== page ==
By TYLER PETT
An issue that seems to be making more and more appearances lately throughout the cities, towns and villages of the area is what to do about the problem of feral cats. The problem with feral cats is not a simple one and offers no quick fixes, yet the answer that is being proposed in many areas seems to be illogical and viewed through rather narrow spectrum.
That answer being proposed is that feral cats be trapped, spayed or neutered then released back into the area they were trapped from and feed at designated feeding stations. This looks like a good approach, saving the cat from being euthanized, however once one looks past the basic outcome the problems with this plan start to appear.
First you have the problem of paying for the actual spaying or neutering of the cat. A conservative estimate on the cost of that would be anywhere from $50 to $70 a cat. At $50 apiece after 20 cats that would be $1,000 spent, without even that many cats being treated. This seems like a cost that could easily start to add up for the many cash strapped municipalities in the area.
The bigger issue here though is returning these cats to a place where they do not belong then feeding them none the less; they are in fact an invasive species doing considerable damage to the environment. According to the American Society for Prevention of Cruelty to Animals own data, these cats that receive food at feeding stations can live up to 10 years, that's 10 years the cat is still out causing problems. These cats then prey on for all those years' large numbers of song birds and small animals. This has two effects then, one that the prey species numbers are greatly diminished and two that those species natural predators such as owls, hawks, foxes, and coyotes are faced with shortages of food. Then there are the feeding stations, these stations will surely draw in more than just feral cats; skunks, raccoons and opossums will flock to these feeding stations like a free buffet.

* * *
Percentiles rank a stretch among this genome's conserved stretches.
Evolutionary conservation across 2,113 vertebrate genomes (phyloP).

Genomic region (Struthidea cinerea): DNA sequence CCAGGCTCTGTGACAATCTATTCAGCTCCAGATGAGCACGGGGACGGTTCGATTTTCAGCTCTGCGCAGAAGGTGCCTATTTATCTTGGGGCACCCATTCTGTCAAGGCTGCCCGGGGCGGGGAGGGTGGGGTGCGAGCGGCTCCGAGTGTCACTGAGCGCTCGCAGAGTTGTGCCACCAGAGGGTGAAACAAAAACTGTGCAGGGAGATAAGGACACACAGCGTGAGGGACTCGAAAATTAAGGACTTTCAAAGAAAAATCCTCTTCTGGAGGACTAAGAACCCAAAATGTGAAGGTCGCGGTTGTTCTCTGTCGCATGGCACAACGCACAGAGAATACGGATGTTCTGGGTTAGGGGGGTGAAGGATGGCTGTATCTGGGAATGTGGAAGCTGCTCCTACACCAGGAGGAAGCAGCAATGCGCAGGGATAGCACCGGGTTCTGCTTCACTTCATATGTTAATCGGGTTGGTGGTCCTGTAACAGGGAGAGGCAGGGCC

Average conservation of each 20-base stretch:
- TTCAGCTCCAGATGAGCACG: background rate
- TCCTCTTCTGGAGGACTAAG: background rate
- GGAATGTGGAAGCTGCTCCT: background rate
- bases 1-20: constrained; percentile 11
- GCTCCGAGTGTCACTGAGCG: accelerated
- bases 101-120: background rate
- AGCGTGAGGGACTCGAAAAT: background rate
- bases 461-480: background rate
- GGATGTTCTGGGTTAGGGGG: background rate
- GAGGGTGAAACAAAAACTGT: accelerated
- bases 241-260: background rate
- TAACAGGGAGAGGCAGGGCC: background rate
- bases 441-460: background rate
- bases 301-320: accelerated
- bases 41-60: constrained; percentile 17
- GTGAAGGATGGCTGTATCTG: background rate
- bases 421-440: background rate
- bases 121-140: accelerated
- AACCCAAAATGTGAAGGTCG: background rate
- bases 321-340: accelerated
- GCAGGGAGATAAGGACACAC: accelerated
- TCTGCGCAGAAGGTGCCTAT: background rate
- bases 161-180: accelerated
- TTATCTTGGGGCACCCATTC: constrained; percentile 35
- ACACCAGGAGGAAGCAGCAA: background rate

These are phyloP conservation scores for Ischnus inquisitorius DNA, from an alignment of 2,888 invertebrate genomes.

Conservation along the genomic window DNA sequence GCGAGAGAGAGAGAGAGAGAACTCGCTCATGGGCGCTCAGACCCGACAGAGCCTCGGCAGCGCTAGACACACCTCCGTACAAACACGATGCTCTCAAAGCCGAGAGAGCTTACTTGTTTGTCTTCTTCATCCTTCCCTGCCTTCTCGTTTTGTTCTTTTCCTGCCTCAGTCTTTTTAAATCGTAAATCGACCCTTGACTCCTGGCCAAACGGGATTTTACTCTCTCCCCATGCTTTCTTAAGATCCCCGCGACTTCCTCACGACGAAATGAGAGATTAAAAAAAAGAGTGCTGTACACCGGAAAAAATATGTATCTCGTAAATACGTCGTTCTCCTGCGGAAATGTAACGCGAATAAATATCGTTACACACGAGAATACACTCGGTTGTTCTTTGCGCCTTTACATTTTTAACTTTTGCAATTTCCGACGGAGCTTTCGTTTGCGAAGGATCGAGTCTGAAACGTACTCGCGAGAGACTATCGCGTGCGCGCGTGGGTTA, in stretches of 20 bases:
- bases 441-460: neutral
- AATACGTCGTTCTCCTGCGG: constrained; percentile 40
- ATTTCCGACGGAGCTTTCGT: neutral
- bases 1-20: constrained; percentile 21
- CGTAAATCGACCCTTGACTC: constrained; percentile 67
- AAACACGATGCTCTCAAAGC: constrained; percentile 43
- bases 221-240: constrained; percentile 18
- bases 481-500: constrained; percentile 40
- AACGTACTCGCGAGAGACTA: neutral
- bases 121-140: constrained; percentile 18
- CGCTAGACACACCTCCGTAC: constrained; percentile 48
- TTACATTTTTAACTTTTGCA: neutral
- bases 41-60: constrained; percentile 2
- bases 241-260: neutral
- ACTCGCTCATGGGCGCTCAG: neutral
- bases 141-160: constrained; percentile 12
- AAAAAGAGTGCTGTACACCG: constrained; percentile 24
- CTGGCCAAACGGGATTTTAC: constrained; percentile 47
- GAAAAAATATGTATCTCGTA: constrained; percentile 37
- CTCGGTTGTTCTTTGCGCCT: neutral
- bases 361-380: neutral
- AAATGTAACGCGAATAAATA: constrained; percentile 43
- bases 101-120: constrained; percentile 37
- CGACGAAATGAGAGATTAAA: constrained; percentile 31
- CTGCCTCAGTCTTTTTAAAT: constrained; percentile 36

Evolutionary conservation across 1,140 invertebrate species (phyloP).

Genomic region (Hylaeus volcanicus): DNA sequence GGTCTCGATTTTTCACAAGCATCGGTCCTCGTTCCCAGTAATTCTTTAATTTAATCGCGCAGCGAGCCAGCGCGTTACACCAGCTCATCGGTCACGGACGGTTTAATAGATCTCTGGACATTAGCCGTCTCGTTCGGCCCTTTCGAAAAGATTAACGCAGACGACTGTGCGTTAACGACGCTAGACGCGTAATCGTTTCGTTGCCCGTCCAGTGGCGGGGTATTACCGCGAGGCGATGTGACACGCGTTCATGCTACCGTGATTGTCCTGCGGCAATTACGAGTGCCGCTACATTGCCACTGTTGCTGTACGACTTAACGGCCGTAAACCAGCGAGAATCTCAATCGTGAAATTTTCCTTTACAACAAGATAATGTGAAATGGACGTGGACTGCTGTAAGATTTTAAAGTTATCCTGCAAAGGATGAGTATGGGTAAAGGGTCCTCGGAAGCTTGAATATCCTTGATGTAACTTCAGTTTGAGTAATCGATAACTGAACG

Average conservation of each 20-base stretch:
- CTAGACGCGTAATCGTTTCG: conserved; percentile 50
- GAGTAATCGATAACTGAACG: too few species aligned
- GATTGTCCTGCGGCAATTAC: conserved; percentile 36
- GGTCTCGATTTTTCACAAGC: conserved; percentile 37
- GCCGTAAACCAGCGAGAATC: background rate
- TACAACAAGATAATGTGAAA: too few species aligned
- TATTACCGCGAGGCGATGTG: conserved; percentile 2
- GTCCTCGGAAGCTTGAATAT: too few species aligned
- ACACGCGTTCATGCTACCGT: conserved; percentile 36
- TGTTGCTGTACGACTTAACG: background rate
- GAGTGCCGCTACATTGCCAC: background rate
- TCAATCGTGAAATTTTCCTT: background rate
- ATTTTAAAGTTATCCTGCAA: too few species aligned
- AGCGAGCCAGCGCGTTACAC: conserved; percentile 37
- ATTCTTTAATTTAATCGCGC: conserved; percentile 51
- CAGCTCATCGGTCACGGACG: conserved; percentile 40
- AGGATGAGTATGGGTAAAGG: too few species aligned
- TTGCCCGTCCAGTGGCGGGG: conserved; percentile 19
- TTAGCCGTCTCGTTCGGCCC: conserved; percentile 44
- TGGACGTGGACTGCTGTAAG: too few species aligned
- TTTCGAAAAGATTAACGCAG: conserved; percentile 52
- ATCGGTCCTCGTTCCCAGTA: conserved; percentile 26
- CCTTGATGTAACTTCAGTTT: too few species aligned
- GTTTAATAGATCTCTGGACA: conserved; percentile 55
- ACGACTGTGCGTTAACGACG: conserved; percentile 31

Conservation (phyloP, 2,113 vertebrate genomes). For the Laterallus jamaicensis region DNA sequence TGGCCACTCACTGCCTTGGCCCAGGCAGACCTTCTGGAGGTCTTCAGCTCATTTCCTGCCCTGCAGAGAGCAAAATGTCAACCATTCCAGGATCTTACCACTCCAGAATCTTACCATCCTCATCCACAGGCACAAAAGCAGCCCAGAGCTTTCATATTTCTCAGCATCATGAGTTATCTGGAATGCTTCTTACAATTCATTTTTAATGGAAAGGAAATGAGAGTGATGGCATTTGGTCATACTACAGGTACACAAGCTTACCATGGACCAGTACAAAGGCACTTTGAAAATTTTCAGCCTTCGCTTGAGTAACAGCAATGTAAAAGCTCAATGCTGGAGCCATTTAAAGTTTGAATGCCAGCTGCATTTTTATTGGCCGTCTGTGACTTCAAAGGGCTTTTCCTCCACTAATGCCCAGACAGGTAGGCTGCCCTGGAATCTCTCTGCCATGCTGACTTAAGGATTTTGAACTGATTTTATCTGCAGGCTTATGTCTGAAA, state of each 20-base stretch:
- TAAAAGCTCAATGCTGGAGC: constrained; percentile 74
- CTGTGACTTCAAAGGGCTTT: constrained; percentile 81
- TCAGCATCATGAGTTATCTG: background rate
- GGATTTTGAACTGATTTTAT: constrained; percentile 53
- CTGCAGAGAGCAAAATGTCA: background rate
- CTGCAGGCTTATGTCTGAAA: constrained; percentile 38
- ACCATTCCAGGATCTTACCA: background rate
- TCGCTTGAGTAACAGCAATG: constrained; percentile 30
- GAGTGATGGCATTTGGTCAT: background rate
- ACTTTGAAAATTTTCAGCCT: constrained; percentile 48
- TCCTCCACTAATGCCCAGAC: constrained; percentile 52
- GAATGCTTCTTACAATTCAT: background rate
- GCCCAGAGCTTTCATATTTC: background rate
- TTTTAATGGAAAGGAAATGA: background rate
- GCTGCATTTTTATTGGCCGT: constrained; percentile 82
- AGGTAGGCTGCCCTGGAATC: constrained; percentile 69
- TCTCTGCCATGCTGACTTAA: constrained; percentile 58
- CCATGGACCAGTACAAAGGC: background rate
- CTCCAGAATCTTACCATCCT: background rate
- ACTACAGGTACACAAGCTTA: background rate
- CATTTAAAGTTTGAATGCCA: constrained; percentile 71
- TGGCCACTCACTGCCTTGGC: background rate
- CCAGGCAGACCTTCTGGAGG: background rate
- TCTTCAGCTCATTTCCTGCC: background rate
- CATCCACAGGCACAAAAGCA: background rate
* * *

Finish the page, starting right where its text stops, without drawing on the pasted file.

Bringing them not only into close contact with humans, but also bringing with them diseases such as rabies, not to even mention the fact that sense these animals will be getting feed it may create a population explosion in their numbers. What then, do we start spaying skunks as well? Also what's to say that cats who have not been spayed or neutered won't be feeding at these stations allowing them an even better chance at surviving and reproducing.
While it may sound harsh euthanasia coupled with public education on spaying and neutering pet cats is still the best method of control out there to deal with the problem. That is because the trap, spay, release, feed method doesn't really solve the problem, the cats are still out their causing nuisances, and the feed stations are causing entirely new problems.
Tyler Pett is a Fredonia resident.